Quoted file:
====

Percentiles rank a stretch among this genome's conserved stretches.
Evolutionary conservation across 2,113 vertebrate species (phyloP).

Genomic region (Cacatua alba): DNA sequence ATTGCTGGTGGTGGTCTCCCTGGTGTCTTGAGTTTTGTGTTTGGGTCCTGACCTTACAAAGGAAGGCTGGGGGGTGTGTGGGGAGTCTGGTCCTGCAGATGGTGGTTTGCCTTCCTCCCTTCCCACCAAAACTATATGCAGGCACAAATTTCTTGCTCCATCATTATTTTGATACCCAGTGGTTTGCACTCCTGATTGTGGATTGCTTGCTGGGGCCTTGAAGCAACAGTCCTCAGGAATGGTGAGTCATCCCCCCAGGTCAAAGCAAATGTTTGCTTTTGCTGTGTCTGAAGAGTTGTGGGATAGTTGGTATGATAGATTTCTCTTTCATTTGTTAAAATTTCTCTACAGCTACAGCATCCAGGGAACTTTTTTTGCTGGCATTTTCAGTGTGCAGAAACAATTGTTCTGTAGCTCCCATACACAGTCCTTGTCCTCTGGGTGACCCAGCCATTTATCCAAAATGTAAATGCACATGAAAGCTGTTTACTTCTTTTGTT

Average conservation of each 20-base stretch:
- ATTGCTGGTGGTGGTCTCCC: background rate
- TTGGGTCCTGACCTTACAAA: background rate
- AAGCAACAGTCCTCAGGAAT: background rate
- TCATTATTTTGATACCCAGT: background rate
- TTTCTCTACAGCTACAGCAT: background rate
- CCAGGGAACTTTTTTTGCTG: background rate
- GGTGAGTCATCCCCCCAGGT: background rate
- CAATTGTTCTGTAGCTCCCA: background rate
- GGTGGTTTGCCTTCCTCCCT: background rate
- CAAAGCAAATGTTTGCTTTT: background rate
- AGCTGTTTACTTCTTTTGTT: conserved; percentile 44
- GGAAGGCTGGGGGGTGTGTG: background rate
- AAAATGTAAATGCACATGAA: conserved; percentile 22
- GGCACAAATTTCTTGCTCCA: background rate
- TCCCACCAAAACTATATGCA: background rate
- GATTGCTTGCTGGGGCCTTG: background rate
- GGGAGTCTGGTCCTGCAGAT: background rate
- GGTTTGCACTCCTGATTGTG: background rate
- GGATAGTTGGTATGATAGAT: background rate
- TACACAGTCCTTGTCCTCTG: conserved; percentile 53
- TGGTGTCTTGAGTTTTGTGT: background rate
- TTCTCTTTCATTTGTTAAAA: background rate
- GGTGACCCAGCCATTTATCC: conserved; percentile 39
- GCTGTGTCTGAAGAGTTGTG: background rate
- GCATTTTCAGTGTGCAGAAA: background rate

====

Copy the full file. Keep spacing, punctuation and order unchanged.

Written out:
Percentiles rank a stretch among this genome's conserved stretches.
Evolutionary conservation across 2,113 vertebrate species (phyloP).

Genomic region (Cacatua alba): DNA sequence ATTGCTGGTGGTGGTCTCCCTGGTGTCTTGAGTTTTGTGTTTGGGTCCTGACCTTACAAAGGAAGGCTGGGGGGTGTGTGGGGAGTCTGGTCCTGCAGATGGTGGTTTGCCTTCCTCCCTTCCCACCAAAACTATATGCAGGCACAAATTTCTTGCTCCATCATTATTTTGATACCCAGTGGTTTGCACTCCTGATTGTGGATTGCTTGCTGGGGCCTTGAAGCAACAGTCCTCAGGAATGGTGAGTCATCCCCCCAGGTCAAAGCAAATGTTTGCTTTTGCTGTGTCTGAAGAGTTGTGGGATAGTTGGTATGATAGATTTCTCTTTCATTTGTTAAAATTTCTCTACAGCTACAGCATCCAGGGAACTTTTTTTGCTGGCATTTTCAGTGTGCAGAAACAATTGTTCTGTAGCTCCCATACACAGTCCTTGTCCTCTGGGTGACCCAGCCATTTATCCAAAATGTAAATGCACATGAAAGCTGTTTACTTCTTTTGTT

Average conservation of each 20-base stretch:
- ATTGCTGGTGGTGGTCTCCC: background rate
- TTGGGTCCTGACCTTACAAA: background rate
- AAGCAACAGTCCTCAGGAAT: background rate
- TCATTATTTTGATACCCAGT: background rate
- TTTCTCTACAGCTACAGCAT: background rate
- CCAGGGAACTTTTTTTGCTG: background rate
- GGTGAGTCATCCCCCCAGGT: background rate
- CAATTGTTCTGTAGCTCCCA: background rate
- GGTGGTTTGCCTTCCTCCCT: background rate
- CAAAGCAAATGTTTGCTTTT: background rate
- AGCTGTTTACTTCTTTTGTT: conserved; percentile 44
- GGAAGGCTGGGGGGTGTGTG: background rate
- AAAATGTAAATGCACATGAA: conserved; percentile 22
- GGCACAAATTTCTTGCTCCA: background rate
- TCCCACCAAAACTATATGCA: background rate
- GATTGCTTGCTGGGGCCTTG: background rate
- GGGAGTCTGGTCCTGCAGAT: background rate
- GGTTTGCACTCCTGATTGTG: background rate
- GGATAGTTGGTATGATAGAT: background rate
- TACACAGTCCTTGTCCTCTG: conserved; percentile 53
- TGGTGTCTTGAGTTTTGTGT: background rate
- TTCTCTTTCATTTGTTAAAA: background rate
- GGTGACCCAGCCATTTATCC: conserved; percentile 39
- GCTGTGTCTGAAGAGTTGTG: background rate
- GCATTTTCAGTGTGCAGAAA: background rate